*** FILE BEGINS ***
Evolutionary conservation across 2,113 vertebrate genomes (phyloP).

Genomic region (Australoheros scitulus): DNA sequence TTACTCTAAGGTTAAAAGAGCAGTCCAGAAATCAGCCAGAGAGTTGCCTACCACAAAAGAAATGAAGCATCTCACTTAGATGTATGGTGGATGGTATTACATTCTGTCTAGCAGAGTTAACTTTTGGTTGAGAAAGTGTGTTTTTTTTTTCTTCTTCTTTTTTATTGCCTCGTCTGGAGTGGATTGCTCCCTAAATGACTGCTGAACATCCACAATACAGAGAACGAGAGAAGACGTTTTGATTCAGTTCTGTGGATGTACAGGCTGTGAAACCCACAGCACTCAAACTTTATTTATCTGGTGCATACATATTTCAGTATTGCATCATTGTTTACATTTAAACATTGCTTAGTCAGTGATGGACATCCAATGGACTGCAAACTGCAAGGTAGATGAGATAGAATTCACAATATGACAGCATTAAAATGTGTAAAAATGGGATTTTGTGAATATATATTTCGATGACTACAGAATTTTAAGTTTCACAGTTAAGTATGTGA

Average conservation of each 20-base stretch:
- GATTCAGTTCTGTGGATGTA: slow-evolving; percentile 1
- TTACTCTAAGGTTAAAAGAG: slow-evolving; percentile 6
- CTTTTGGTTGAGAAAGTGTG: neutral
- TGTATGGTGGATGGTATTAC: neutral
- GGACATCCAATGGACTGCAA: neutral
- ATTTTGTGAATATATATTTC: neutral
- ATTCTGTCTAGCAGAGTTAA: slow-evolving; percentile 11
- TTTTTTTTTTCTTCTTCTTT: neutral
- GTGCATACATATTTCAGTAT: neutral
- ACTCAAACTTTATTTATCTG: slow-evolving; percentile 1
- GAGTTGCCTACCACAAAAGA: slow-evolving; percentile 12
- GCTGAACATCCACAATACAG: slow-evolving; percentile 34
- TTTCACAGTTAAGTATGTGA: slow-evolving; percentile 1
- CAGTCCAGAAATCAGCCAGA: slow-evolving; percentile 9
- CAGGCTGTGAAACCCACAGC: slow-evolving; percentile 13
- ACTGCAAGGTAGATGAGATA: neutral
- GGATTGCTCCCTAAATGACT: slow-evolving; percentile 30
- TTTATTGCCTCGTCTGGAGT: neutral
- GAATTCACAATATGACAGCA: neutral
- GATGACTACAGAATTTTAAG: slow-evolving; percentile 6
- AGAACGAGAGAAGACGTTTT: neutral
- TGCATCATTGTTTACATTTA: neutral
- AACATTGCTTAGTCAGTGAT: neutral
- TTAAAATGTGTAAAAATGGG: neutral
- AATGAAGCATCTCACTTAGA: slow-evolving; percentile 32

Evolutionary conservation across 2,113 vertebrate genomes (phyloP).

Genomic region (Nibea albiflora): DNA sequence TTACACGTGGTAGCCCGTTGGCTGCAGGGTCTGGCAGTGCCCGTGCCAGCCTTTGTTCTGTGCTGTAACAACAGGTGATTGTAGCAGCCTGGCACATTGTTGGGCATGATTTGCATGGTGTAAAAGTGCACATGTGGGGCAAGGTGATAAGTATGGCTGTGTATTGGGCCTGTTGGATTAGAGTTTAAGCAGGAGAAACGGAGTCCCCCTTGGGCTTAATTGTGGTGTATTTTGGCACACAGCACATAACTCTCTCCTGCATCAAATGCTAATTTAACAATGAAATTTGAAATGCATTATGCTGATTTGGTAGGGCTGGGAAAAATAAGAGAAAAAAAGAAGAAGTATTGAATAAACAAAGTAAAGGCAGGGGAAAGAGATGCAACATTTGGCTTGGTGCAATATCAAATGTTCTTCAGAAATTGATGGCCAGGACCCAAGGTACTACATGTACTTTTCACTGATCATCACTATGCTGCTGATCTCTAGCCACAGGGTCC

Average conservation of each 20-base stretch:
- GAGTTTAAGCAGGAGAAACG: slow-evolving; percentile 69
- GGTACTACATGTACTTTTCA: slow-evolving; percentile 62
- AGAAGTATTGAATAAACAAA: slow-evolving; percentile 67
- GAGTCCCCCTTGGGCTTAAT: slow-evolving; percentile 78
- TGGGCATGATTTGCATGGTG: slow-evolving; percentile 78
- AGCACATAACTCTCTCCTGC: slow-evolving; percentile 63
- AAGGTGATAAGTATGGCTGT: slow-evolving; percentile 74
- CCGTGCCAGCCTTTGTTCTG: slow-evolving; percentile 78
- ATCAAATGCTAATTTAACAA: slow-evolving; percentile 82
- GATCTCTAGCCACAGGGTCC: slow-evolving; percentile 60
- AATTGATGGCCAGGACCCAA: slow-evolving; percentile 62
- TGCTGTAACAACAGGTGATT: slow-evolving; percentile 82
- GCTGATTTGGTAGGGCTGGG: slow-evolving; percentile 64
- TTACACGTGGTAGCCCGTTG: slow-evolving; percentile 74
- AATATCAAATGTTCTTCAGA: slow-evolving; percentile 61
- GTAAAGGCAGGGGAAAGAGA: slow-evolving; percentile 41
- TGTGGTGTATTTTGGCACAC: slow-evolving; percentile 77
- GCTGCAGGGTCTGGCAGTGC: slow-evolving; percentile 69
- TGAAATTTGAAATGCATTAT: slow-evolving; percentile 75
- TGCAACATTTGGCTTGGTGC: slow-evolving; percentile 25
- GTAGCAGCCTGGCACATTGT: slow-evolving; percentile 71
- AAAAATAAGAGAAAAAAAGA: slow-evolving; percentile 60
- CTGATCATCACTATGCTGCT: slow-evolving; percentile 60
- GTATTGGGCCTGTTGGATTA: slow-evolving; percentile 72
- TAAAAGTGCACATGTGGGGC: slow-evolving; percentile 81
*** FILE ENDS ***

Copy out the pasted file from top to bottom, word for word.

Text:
Evolutionary conservation across 2,113 vertebrate genomes (phyloP).

Genomic region (Australoheros scitulus): DNA sequence TTACTCTAAGGTTAAAAGAGCAGTCCAGAAATCAGCCAGAGAGTTGCCTACCACAAAAGAAATGAAGCATCTCACTTAGATGTATGGTGGATGGTATTACATTCTGTCTAGCAGAGTTAACTTTTGGTTGAGAAAGTGTGTTTTTTTTTTCTTCTTCTTTTTTATTGCCTCGTCTGGAGTGGATTGCTCCCTAAATGACTGCTGAACATCCACAATACAGAGAACGAGAGAAGACGTTTTGATTCAGTTCTGTGGATGTACAGGCTGTGAAACCCACAGCACTCAAACTTTATTTATCTGGTGCATACATATTTCAGTATTGCATCATTGTTTACATTTAAACATTGCTTAGTCAGTGATGGACATCCAATGGACTGCAAACTGCAAGGTAGATGAGATAGAATTCACAATATGACAGCATTAAAATGTGTAAAAATGGGATTTTGTGAATATATATTTCGATGACTACAGAATTTTAAGTTTCACAGTTAAGTATGTGA

Average conservation of each 20-base stretch:
- GATTCAGTTCTGTGGATGTA: slow-evolving; percentile 1
- TTACTCTAAGGTTAAAAGAG: slow-evolving; percentile 6
- CTTTTGGTTGAGAAAGTGTG: neutral
- TGTATGGTGGATGGTATTAC: neutral
- GGACATCCAATGGACTGCAA: neutral
- ATTTTGTGAATATATATTTC: neutral
- ATTCTGTCTAGCAGAGTTAA: slow-evolving; percentile 11
- TTTTTTTTTTCTTCTTCTTT: neutral
- GTGCATACATATTTCAGTAT: neutral
- ACTCAAACTTTATTTATCTG: slow-evolving; percentile 1
- GAGTTGCCTACCACAAAAGA: slow-evolving; percentile 12
- GCTGAACATCCACAATACAG: slow-evolving; percentile 34
- TTTCACAGTTAAGTATGTGA: slow-evolving; percentile 1
- CAGTCCAGAAATCAGCCAGA: slow-evolving; percentile 9
- CAGGCTGTGAAACCCACAGC: slow-evolving; percentile 13
- ACTGCAAGGTAGATGAGATA: neutral
- GGATTGCTCCCTAAATGACT: slow-evolving; percentile 30
- TTTATTGCCTCGTCTGGAGT: neutral
- GAATTCACAATATGACAGCA: neutral
- GATGACTACAGAATTTTAAG: slow-evolving; percentile 6
- AGAACGAGAGAAGACGTTTT: neutral
- TGCATCATTGTTTACATTTA: neutral
- AACATTGCTTAGTCAGTGAT: neutral
- TTAAAATGTGTAAAAATGGG: neutral
- AATGAAGCATCTCACTTAGA: slow-evolving; percentile 32

Evolutionary conservation across 2,113 vertebrate genomes (phyloP).

Genomic region (Nibea albiflora): DNA sequence TTACACGTGGTAGCCCGTTGGCTGCAGGGTCTGGCAGTGCCCGTGCCAGCCTTTGTTCTGTGCTGTAACAACAGGTGATTGTAGCAGCCTGGCACATTGTTGGGCATGATTTGCATGGTGTAAAAGTGCACATGTGGGGCAAGGTGATAAGTATGGCTGTGTATTGGGCCTGTTGGATTAGAGTTTAAGCAGGAGAAACGGAGTCCCCCTTGGGCTTAATTGTGGTGTATTTTGGCACACAGCACATAACTCTCTCCTGCATCAAATGCTAATTTAACAATGAAATTTGAAATGCATTATGCTGATTTGGTAGGGCTGGGAAAAATAAGAGAAAAAAAGAAGAAGTATTGAATAAACAAAGTAAAGGCAGGGGAAAGAGATGCAACATTTGGCTTGGTGCAATATCAAATGTTCTTCAGAAATTGATGGCCAGGACCCAAGGTACTACATGTACTTTTCACTGATCATCACTATGCTGCTGATCTCTAGCCACAGGGTCC

Average conservation of each 20-base stretch:
- GAGTTTAAGCAGGAGAAACG: slow-evolving; percentile 69
- GGTACTACATGTACTTTTCA: slow-evolving; percentile 62
- AGAAGTATTGAATAAACAAA: slow-evolving; percentile 67
- GAGTCCCCCTTGGGCTTAAT: slow-evolving; percentile 78
- TGGGCATGATTTGCATGGTG: slow-evolving; percentile 78
- AGCACATAACTCTCTCCTGC: slow-evolving; percentile 63
- AAGGTGATAAGTATGGCTGT: slow-evolving; percentile 74
- CCGTGCCAGCCTTTGTTCTG: slow-evolving; percentile 78
- ATCAAATGCTAATTTAACAA: slow-evolving; percentile 82
- GATCTCTAGCCACAGGGTCC: slow-evolving; percentile 60
- AATTGATGGCCAGGACCCAA: slow-evolving; percentile 62
- TGCTGTAACAACAGGTGATT: slow-evolving; percentile 82
- GCTGATTTGGTAGGGCTGGG: slow-evolving; percentile 64
- TTACACGTGGTAGCCCGTTG: slow-evolving; percentile 74
- AATATCAAATGTTCTTCAGA: slow-evolving; percentile 61
- GTAAAGGCAGGGGAAAGAGA: slow-evolving; percentile 41
- TGTGGTGTATTTTGGCACAC: slow-evolving; percentile 77
- GCTGCAGGGTCTGGCAGTGC: slow-evolving; percentile 69
- TGAAATTTGAAATGCATTAT: slow-evolving; percentile 75
- TGCAACATTTGGCTTGGTGC: slow-evolving; percentile 25
- GTAGCAGCCTGGCACATTGT: slow-evolving; percentile 71
- AAAAATAAGAGAAAAAAAGA: slow-evolving; percentile 60
- CTGATCATCACTATGCTGCT: slow-evolving; percentile 60
- GTATTGGGCCTGTTGGATTA: slow-evolving; percentile 72
- TAAAAGTGCACATGTGGGGC: slow-evolving; percentile 81